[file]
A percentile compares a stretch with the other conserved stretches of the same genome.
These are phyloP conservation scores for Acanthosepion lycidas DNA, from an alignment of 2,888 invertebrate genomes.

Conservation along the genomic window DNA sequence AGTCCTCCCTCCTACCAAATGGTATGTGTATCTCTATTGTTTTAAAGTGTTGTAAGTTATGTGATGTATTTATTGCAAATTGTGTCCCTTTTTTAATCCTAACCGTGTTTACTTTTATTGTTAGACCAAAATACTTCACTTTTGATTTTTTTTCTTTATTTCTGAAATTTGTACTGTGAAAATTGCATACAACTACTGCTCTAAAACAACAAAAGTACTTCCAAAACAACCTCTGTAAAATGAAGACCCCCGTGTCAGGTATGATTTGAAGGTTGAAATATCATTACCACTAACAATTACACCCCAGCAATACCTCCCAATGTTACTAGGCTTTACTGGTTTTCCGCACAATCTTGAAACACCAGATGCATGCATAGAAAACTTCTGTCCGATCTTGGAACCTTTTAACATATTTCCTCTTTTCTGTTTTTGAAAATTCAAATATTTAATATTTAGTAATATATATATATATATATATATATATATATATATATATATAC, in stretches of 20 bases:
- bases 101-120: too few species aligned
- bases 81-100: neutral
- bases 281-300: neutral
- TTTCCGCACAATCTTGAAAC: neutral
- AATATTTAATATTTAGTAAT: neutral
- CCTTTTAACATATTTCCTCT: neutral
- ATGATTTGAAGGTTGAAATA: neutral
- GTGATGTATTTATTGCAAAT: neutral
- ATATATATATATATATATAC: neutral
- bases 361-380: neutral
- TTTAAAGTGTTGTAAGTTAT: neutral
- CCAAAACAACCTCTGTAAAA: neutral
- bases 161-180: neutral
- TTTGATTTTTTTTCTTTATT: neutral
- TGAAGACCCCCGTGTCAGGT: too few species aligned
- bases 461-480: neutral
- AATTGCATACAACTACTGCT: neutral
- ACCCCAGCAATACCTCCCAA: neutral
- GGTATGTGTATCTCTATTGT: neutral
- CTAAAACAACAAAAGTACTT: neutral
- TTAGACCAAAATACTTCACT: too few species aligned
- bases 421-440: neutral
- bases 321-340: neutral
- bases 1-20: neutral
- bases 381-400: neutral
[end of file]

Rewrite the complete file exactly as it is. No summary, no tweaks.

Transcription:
A percentile compares a stretch with the other conserved stretches of the same genome.
These are phyloP conservation scores for Acanthosepion lycidas DNA, from an alignment of 2,888 invertebrate genomes.

Conservation along the genomic window DNA sequence AGTCCTCCCTCCTACCAAATGGTATGTGTATCTCTATTGTTTTAAAGTGTTGTAAGTTATGTGATGTATTTATTGCAAATTGTGTCCCTTTTTTAATCCTAACCGTGTTTACTTTTATTGTTAGACCAAAATACTTCACTTTTGATTTTTTTTCTTTATTTCTGAAATTTGTACTGTGAAAATTGCATACAACTACTGCTCTAAAACAACAAAAGTACTTCCAAAACAACCTCTGTAAAATGAAGACCCCCGTGTCAGGTATGATTTGAAGGTTGAAATATCATTACCACTAACAATTACACCCCAGCAATACCTCCCAATGTTACTAGGCTTTACTGGTTTTCCGCACAATCTTGAAACACCAGATGCATGCATAGAAAACTTCTGTCCGATCTTGGAACCTTTTAACATATTTCCTCTTTTCTGTTTTTGAAAATTCAAATATTTAATATTTAGTAATATATATATATATATATATATATATATATATATATATATAC, in stretches of 20 bases:
- bases 101-120: too few species aligned
- bases 81-100: neutral
- bases 281-300: neutral
- TTTCCGCACAATCTTGAAAC: neutral
- AATATTTAATATTTAGTAAT: neutral
- CCTTTTAACATATTTCCTCT: neutral
- ATGATTTGAAGGTTGAAATA: neutral
- GTGATGTATTTATTGCAAAT: neutral
- ATATATATATATATATATAC: neutral
- bases 361-380: neutral
- TTTAAAGTGTTGTAAGTTAT: neutral
- CCAAAACAACCTCTGTAAAA: neutral
- bases 161-180: neutral
- TTTGATTTTTTTTCTTTATT: neutral
- TGAAGACCCCCGTGTCAGGT: too few species aligned
- bases 461-480: neutral
- AATTGCATACAACTACTGCT: neutral
- ACCCCAGCAATACCTCCCAA: neutral
- GGTATGTGTATCTCTATTGT: neutral
- CTAAAACAACAAAAGTACTT: neutral
- TTAGACCAAAATACTTCACT: too few species aligned
- bases 421-440: neutral
- bases 321-340: neutral
- bases 1-20: neutral
- bases 381-400: neutral